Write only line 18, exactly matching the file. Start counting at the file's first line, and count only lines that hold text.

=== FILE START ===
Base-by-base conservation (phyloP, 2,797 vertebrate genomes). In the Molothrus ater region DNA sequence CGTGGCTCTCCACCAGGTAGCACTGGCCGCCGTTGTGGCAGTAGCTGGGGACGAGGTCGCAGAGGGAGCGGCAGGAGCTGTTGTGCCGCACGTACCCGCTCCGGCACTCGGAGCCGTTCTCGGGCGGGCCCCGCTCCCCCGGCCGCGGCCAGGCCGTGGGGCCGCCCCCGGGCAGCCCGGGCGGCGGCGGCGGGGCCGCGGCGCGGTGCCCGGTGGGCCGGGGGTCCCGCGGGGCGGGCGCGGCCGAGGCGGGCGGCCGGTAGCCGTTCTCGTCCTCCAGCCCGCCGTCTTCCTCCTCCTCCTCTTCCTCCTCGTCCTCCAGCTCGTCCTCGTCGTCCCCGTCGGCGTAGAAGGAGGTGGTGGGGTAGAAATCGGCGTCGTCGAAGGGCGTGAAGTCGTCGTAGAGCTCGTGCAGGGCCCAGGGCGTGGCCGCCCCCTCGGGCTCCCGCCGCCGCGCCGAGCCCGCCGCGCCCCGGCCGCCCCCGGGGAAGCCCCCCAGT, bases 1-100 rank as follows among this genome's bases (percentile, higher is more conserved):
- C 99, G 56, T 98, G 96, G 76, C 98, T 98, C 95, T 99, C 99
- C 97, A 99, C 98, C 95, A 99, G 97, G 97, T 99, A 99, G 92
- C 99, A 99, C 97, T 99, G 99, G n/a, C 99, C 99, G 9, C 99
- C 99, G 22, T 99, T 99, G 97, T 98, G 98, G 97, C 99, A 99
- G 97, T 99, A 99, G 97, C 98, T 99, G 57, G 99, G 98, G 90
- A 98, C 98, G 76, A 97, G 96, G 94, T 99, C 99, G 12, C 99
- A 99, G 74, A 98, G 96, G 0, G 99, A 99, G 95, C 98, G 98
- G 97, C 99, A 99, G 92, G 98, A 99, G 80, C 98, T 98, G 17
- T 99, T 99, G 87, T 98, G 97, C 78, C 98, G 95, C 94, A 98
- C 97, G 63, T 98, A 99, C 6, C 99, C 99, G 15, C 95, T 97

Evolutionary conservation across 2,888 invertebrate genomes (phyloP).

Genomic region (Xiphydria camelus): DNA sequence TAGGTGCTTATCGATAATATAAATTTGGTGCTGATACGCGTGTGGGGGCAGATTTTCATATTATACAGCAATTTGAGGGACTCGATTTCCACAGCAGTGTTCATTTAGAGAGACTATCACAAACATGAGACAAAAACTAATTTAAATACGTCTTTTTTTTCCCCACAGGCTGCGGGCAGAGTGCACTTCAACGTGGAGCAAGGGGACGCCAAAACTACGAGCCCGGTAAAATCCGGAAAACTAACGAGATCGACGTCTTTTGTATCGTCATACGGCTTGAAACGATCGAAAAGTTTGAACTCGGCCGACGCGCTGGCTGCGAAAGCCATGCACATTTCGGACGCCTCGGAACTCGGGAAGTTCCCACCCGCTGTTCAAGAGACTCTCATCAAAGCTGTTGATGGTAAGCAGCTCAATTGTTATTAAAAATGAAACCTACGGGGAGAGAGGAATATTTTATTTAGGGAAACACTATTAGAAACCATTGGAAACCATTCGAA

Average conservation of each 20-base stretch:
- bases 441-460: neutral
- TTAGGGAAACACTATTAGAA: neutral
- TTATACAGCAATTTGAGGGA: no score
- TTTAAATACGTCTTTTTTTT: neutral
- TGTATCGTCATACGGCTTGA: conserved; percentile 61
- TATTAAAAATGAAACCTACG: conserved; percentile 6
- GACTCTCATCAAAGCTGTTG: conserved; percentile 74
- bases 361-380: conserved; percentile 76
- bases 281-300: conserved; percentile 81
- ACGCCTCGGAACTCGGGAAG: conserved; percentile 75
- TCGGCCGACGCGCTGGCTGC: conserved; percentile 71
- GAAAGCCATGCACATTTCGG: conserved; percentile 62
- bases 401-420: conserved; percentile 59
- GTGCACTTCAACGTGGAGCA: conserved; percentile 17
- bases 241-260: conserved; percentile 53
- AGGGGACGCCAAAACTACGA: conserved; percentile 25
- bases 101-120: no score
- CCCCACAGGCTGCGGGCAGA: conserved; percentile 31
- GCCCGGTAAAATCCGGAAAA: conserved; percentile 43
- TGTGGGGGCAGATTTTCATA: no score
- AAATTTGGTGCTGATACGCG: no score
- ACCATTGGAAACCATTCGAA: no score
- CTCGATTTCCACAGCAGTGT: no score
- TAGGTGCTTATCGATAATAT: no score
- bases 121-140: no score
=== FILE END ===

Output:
- TTTAAATACGTCTTTTTTTT: neutral